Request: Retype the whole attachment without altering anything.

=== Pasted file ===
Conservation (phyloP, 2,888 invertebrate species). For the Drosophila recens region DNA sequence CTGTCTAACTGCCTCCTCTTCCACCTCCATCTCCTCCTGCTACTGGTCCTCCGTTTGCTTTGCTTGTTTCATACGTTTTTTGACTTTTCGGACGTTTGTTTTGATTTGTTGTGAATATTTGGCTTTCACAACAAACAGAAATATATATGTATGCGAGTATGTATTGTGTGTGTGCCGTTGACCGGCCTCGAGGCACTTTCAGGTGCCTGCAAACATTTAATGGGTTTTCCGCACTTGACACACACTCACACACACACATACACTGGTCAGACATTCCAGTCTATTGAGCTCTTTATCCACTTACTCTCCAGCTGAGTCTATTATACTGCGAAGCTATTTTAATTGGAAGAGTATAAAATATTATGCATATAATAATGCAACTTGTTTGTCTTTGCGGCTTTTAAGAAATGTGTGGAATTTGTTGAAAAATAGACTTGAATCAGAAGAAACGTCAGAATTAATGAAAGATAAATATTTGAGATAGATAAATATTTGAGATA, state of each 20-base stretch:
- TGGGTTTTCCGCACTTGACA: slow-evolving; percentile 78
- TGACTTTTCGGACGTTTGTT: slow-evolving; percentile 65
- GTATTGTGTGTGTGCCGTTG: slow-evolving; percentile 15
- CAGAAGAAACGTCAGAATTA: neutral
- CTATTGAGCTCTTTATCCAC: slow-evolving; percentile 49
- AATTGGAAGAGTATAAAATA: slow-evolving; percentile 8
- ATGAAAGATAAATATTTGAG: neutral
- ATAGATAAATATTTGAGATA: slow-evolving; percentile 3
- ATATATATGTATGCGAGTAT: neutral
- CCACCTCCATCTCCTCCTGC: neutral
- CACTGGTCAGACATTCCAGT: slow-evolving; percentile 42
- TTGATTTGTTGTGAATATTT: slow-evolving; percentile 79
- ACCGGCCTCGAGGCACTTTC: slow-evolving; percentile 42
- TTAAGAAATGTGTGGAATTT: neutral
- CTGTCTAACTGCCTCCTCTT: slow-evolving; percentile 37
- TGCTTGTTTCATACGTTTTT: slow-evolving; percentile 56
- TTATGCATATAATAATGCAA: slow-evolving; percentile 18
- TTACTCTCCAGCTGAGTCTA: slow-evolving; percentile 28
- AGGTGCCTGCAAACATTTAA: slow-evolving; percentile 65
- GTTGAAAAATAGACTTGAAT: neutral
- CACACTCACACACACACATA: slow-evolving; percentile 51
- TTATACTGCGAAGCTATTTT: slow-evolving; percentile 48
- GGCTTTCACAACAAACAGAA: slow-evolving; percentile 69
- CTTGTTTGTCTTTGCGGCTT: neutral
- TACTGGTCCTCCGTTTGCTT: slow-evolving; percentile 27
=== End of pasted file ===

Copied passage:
Conservation (phyloP, 2,888 invertebrate species). For the Drosophila recens region DNA sequence CTGTCTAACTGCCTCCTCTTCCACCTCCATCTCCTCCTGCTACTGGTCCTCCGTTTGCTTTGCTTGTTTCATACGTTTTTTGACTTTTCGGACGTTTGTTTTGATTTGTTGTGAATATTTGGCTTTCACAACAAACAGAAATATATATGTATGCGAGTATGTATTGTGTGTGTGCCGTTGACCGGCCTCGAGGCACTTTCAGGTGCCTGCAAACATTTAATGGGTTTTCCGCACTTGACACACACTCACACACACACATACACTGGTCAGACATTCCAGTCTATTGAGCTCTTTATCCACTTACTCTCCAGCTGAGTCTATTATACTGCGAAGCTATTTTAATTGGAAGAGTATAAAATATTATGCATATAATAATGCAACTTGTTTGTCTTTGCGGCTTTTAAGAAATGTGTGGAATTTGTTGAAAAATAGACTTGAATCAGAAGAAACGTCAGAATTAATGAAAGATAAATATTTGAGATAGATAAATATTTGAGATA, state of each 20-base stretch:
- TGGGTTTTCCGCACTTGACA: slow-evolving; percentile 78
- TGACTTTTCGGACGTTTGTT: slow-evolving; percentile 65
- GTATTGTGTGTGTGCCGTTG: slow-evolving; percentile 15
- CAGAAGAAACGTCAGAATTA: neutral
- CTATTGAGCTCTTTATCCAC: slow-evolving; percentile 49
- AATTGGAAGAGTATAAAATA: slow-evolving; percentile 8
- ATGAAAGATAAATATTTGAG: neutral
- ATAGATAAATATTTGAGATA: slow-evolving; percentile 3
- ATATATATGTATGCGAGTAT: neutral
- CCACCTCCATCTCCTCCTGC: neutral
- CACTGGTCAGACATTCCAGT: slow-evolving; percentile 42
- TTGATTTGTTGTGAATATTT: slow-evolving; percentile 79
- ACCGGCCTCGAGGCACTTTC: slow-evolving; percentile 42
- TTAAGAAATGTGTGGAATTT: neutral
- CTGTCTAACTGCCTCCTCTT: slow-evolving; percentile 37
- TGCTTGTTTCATACGTTTTT: slow-evolving; percentile 56
- TTATGCATATAATAATGCAA: slow-evolving; percentile 18
- TTACTCTCCAGCTGAGTCTA: slow-evolving; percentile 28
- AGGTGCCTGCAAACATTTAA: slow-evolving; percentile 65
- GTTGAAAAATAGACTTGAAT: neutral
- CACACTCACACACACACATA: slow-evolving; percentile 51
- TTATACTGCGAAGCTATTTT: slow-evolving; percentile 48
- GGCTTTCACAACAAACAGAA: slow-evolving; percentile 69
- CTTGTTTGTCTTTGCGGCTT: neutral
- TACTGGTCCTCCGTTTGCTT: slow-evolving; percentile 27